Genetic and pharmacological modulation of giant depolarizing potentials in the neonatal hippocampus associates with increased seizure susceptibility

Authors

  • Ernesto Vargas,

    1. Florey Institute of Neuroscience and Mental Health, University of Melbourne, Parkville, Melbourne, Australia
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  • Steven Petrou,

    1. Florey Institute of Neuroscience and Mental Health, University of Melbourne, Parkville, Melbourne, Australia
    2. Department of Anatomy and Neuroscience, University of Melbourne, Parkville, Melbourne, Australia
    3. Centre for Neural Engineering, University of Melbourne, Parkville, Melbourne, Australia
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  • Christopher A. Reid

    1. Florey Institute of Neuroscience and Mental Health, University of Melbourne, Parkville, Melbourne, Australia
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C. Reid: Florey Institute of Neuroscience and Mental Health, University of Melbourne, Parkville, Victoria 3010, Australia.  Email: careid@unimelb.edu.au

Key points

  • • Our earlier work established that seizure susceptibility in the GABAAγ2R43Q epilepsy mouse may be in part due to the developmental consequences of impaired GABA­A receptor function.
  • • Giant depolarizing potentials (GDP) are brain network activity that involve GABA transmission, and they are thought to be important for the wiring of the developing brain.
  • • The GABAAγ2R43Q epilepsy mutation may have an impact on this function.
  • • To test this, we measured GPD events in a mouse model with the human mutation and showed a significantly lower frequency of these events.
  • • We also reduced GDPs using a drug called bumetanide and showed an increased seizure susceptibility.
  • • Our data suggest that both genetic and pharmacological reductions in GDP expression can increase the likelihood of having a seizure when exposed to heat.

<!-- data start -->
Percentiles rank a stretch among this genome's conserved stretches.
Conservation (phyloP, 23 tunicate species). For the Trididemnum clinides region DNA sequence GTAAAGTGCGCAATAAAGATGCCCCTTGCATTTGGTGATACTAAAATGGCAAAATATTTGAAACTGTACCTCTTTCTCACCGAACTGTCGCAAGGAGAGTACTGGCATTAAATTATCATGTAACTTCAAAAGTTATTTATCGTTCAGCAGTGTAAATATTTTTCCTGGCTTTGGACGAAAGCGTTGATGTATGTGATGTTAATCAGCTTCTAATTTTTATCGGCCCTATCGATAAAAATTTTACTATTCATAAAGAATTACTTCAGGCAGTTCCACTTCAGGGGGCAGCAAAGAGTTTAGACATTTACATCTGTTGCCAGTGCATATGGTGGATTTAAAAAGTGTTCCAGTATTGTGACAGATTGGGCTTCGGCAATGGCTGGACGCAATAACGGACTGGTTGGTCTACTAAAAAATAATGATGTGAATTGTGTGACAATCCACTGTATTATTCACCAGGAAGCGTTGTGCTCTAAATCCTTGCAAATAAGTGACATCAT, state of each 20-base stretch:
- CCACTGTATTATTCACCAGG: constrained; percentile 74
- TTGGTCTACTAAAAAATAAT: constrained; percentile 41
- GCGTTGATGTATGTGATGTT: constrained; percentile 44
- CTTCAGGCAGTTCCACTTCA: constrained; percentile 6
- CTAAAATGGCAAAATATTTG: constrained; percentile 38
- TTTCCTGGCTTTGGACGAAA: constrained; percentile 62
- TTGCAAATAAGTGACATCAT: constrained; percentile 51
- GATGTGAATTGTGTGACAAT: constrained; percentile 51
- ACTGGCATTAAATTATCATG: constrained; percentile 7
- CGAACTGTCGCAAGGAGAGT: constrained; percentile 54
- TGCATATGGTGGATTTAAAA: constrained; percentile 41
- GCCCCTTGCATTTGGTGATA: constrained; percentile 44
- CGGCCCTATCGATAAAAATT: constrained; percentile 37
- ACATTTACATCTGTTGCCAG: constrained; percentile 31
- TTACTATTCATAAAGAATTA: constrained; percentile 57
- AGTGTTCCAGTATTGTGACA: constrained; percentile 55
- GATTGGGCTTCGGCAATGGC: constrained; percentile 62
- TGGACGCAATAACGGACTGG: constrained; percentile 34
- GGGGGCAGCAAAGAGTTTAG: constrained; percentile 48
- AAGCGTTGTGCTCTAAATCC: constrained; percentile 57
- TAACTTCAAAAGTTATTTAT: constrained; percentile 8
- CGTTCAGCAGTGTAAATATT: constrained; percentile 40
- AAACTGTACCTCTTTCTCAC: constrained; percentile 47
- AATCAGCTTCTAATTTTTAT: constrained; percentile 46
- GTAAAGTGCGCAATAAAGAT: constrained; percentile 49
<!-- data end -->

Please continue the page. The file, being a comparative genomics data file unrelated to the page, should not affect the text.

Abstract  The expression of Na+–K+–2Cl cotransporter (NKCC1) is responsible for high intracellular Cl resulting in the excitatory action of GABAA receptor activation in the developing brain. Giant depolarizing potentials (GDPs) are spontaneous network oscillations that involve GABAA receptors and are thought to be important in establishing neuronal circuit wiring. Earlier work established that seizure susceptibility in the GABAAγ2R43Q epilepsy mouse is impacted by developmental consequences of impaired GABAA receptor function. We investigated the potential mechanism of the developmental influence by recording GDPs in the CA3 pyramidal neurons from brain slices of the neonatal GABAAγ2R43Q mouse. Interestingly, the number of GPDs was significantly lower in slices from mutant mouse compared with wild-type control, suggesting an involvement in setting seizure susceptibility. To test this idea we blocked NKCC1 with bumetanide in neonatal mice and reduced the number of GDPs to a level similar to that seen in the mutant mice. We found that neonatal treatment with bumetanide resulted in a similar level of susceptibility to thermally induced seizures as described for the GABAAγ2R43Q mouse. These results provide evidence that a human GABAA receptor epilepsy mutation exerts a developmental influence by modulating the number of GDPs. It also draws attention to the potential risk of early treatment with bumetanide.

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